by Sylvain Runberg & Eduardo Ocan
Reviewed by: Paul H. Birch (previously reviewed for downthetubes by Jeremy Briggs here)
The Book: Victorian England. In Yorkshire, several men and horses working on a railway line have been killed. The police suspect some kind of wild beast. The government calls on controversial naturalist Charles Darwin to help with the investigation. A reasonable move, it seems, but one that is dictated by the least-known part of his work: research on what other people would qualify as legendary creatures. It won’t be long before the scientist discovers that he may be right about them after all…
The Review: It is 1860 and Great Britain’s prime minister has a problem on the home front: work on new train lanes being laid up north has ground to a halt, due to a series of labourers being found dead, and ripped apart. To that end, he calls in Charles Darwin, whose writings and research have been causing offence and uproar, along with more rational debate, of late.
Darwin’s researches into natural history have been based on creatures that are known to exist in his present time; those beasts that will one day fall into the subject we have now come to term cryptozoology and their existence yet to proved or refuted undeniably (ranging from rare insects found regularly in a shrinking Amazon rain forest to a camera-shy Loch Ness monster that is more than likely to now be extinct if it ever existed).
He is asked to look into the likelihood of some wildman type creature roaming round England green (though there’s no mention of the folkloric Green Man in this particular story, I note); and it’s interesting to note how werewolves are thrown into the mix along with Bigfoot and yetis as a possible breed of creature as yet unknown to man.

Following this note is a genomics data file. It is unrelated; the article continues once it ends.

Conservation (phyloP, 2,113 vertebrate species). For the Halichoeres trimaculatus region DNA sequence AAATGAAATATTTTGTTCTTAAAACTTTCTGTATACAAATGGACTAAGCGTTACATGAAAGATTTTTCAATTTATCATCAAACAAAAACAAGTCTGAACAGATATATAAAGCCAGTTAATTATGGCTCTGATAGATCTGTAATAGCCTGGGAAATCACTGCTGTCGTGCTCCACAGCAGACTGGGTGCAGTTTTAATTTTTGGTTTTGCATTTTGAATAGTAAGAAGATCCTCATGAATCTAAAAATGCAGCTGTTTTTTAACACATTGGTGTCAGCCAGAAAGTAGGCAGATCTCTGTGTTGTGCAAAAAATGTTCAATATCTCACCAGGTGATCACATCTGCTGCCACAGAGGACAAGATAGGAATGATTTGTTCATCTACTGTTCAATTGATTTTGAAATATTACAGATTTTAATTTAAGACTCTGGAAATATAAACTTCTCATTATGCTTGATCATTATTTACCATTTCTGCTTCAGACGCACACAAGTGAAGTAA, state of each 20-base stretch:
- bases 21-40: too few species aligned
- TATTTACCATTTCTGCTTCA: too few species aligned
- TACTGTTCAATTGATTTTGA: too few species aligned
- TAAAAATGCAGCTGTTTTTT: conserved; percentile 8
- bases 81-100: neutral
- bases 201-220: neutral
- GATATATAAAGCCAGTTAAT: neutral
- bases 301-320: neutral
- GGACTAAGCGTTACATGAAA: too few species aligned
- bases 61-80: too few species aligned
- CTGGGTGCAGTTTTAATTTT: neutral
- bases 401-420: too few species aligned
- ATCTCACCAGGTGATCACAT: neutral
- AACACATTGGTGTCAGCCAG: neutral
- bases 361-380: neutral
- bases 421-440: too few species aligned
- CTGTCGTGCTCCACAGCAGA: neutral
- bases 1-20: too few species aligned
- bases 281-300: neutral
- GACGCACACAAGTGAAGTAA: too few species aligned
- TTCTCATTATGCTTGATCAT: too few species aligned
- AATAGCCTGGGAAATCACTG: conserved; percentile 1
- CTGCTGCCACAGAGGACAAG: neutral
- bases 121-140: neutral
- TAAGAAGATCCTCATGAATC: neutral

Darwin, a presumably happy family man, leaves his home and heads to the scene of the crime, his involvement while not kept secret is not proclaimed to all and sundry lest there be objections. He is met by one Suzanne Dickson who is to assist him in his investigations; she is a pleasant but forthright and well-educated lady, keen on women’s rights, and Darwin keeps himself in check though you feel his own views on such a matter may not concur with hers. Regardless, she tends to prove invaluable, and in fact does not comment on Darwin’s own presumed failings as the story develops.
A mystery unravels slowly as Darwin plays the role of forensic scientist on the remains of those killed, while we – as readers – are privy to further similar murders. That they take place at night and we see the reaction of those who will suffer the consequences but not the actual monster doing the deeds has a tendency towards repetition that works better in horror films where the images accompanied by suitable music take seconds, but perusing the pages at our own leisure in silence, does make one want the story to move on quicker.
When indeed it does, it adds further confusion and a new dimension and we wonder if we’re edging towards some Jack the Ripper meets Jekyll & Hyde scenario. It’s atmospherically compelling enough to make you want to check out the next book in the series, Death of a Beast, for it aggravatingly does not conclude its saga within one volume.
About the authors: Sylvain Runberg, a Frenchman living in Sweden, has become a very prolific scriptwriter in just a few years, with work that included Les Co-locataires, Hammerfall, Mic Mac Adam and, of course, the critically acclaimed Orbital.
Eduardo Ocana is a Spanish artist who trained as an architect and taught graphic arts in Madrid but gradually moved on to animation and comics. In 2006 he started the series Messiah Complex with Alex de Campi; at about the same time, he met Sylvain Runberg when they worked together on Volume 7 of Kookabura Universe.
• This review first appeared on Comic Time and is re-published here on downthetubes with the full permission of Paul H. Birch
• There are more details of the French Darwin’s Diaries books, Les Carnets De Darwin, on the Le Lombard website (in French)